T Cell Stimulation and Expansion
The in vitro generation of a large number of functional T cells is important for basic research as well as for therapeutic and clinical approaches dealing with organ transplantation, protective and tumor immunity or the treatment of allergies and autoimmune responses. To achieve this goal, initially the isolated resting T cells need to be stimulated to activate their differentiation and natural immune response capabilities. In a second step, the quantity of the mature cytotoxic, memory and regulatory T cells recognizing a specific antigen is increased by promotion of their proliferation.
In nature, induction of these pathways is strictly controlled by the simultaneous occurrence of two signals. Signal 1 is the major antigen recognition, which means the interaction of the T cell surface receptors with the major histocompatibility complexes (MHCs) of antigen presenting cells (APCs).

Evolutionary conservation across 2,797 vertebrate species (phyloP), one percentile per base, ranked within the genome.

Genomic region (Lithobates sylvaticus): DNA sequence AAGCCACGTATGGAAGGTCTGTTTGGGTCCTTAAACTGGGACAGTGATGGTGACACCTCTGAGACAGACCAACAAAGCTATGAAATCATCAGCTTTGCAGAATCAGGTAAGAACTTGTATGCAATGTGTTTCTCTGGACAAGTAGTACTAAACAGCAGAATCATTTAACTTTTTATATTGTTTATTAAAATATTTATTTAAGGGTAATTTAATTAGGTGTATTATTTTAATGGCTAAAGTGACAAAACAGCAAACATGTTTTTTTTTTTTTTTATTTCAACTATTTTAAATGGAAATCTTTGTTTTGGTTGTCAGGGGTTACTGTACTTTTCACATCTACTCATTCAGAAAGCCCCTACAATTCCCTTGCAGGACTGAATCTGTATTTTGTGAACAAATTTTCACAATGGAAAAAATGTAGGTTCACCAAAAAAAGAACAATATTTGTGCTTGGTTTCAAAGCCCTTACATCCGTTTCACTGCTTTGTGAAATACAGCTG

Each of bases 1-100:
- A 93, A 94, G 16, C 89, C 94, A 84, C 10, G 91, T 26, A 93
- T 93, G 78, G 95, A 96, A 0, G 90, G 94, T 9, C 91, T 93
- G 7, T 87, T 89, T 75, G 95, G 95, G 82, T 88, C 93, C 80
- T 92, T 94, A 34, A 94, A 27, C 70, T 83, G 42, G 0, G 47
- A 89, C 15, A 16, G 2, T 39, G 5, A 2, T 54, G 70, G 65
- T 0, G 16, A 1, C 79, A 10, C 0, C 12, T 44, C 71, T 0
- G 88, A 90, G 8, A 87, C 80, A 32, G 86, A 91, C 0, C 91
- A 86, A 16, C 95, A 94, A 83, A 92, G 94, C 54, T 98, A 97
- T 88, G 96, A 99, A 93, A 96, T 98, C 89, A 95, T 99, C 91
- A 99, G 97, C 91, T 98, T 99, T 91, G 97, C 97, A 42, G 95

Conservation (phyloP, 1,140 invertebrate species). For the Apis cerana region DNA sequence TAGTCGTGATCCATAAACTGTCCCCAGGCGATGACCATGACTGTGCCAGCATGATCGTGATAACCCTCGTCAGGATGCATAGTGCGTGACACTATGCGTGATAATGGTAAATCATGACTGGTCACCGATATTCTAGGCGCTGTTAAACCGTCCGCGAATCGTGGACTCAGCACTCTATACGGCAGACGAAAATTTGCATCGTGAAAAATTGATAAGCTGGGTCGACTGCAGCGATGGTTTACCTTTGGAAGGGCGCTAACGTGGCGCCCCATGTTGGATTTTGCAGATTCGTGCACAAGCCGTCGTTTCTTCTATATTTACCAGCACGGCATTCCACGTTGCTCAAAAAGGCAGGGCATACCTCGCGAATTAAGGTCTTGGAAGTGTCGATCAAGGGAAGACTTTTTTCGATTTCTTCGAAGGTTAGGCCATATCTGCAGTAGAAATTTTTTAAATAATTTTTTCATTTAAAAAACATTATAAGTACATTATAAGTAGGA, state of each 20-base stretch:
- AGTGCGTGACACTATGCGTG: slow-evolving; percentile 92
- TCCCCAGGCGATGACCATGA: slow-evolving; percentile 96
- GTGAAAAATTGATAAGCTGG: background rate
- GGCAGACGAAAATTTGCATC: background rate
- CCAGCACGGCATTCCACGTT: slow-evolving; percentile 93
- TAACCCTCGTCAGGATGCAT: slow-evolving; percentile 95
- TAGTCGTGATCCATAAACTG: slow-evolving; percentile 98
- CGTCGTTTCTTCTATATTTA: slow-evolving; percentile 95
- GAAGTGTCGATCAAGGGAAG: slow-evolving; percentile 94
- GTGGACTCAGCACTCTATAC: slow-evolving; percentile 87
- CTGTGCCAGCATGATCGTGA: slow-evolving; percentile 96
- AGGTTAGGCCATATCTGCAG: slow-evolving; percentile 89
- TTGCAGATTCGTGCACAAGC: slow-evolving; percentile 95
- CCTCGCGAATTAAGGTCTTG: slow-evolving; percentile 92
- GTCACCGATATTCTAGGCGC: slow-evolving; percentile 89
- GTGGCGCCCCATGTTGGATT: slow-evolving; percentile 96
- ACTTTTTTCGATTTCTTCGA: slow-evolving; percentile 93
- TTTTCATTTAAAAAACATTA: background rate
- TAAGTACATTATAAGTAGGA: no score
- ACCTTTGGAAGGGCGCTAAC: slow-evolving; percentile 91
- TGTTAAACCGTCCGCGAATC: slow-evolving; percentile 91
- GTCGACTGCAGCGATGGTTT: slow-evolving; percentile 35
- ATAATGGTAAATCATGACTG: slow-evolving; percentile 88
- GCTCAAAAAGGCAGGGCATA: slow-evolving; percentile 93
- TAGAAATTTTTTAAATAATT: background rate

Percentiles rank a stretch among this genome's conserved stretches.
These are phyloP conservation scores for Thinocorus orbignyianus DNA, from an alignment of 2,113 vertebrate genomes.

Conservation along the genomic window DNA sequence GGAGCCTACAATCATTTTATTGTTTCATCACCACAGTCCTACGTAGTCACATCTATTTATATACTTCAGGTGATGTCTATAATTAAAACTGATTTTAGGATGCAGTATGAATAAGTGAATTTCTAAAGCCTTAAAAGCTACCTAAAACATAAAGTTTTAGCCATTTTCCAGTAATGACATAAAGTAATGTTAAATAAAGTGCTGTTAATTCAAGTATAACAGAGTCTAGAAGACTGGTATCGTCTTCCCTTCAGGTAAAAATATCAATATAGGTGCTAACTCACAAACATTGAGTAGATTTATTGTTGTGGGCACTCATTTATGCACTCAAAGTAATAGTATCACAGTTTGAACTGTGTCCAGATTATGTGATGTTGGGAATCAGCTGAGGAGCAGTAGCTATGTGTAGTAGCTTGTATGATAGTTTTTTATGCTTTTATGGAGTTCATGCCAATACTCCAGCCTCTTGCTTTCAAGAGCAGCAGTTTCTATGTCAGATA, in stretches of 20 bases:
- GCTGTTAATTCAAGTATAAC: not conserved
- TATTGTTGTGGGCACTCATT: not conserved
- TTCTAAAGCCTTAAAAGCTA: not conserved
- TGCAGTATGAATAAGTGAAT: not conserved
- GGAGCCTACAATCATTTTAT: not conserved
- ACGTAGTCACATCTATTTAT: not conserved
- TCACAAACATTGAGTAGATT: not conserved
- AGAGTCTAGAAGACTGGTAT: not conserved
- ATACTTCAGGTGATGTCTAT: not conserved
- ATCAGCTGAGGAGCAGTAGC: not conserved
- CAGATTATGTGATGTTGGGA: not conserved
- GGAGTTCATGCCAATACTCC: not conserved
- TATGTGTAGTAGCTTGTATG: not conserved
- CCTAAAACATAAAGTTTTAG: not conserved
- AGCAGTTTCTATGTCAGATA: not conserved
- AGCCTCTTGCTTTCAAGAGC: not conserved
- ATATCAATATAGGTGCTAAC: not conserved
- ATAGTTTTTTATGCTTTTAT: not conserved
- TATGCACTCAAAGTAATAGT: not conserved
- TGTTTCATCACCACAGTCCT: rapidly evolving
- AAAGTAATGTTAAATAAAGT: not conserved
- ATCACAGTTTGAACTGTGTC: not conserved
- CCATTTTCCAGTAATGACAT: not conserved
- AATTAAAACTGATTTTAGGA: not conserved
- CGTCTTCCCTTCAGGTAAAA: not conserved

While helper T cells carry CD3 and CD4 co-receptors and bind to the MHC class II molecules of dendritic cells, macrophages or B cells, cytotoxic T cells exhibit CD3 and CD8 co-receptors and are therefore able to recognize the MHC class I molecules presented by macrophages or any nucleated cell. Signal 2, also known as co-stimulatory signal, denotes the interaction of the CD28 co-receptors of T cells with the glycoprotein B7 on the APC surface. Only the combination of both signals over a clearly defined period results in interleukin release by the APCs and consequently in downstream signaling in the T-cells, leading to an effective stimulation and proliferation.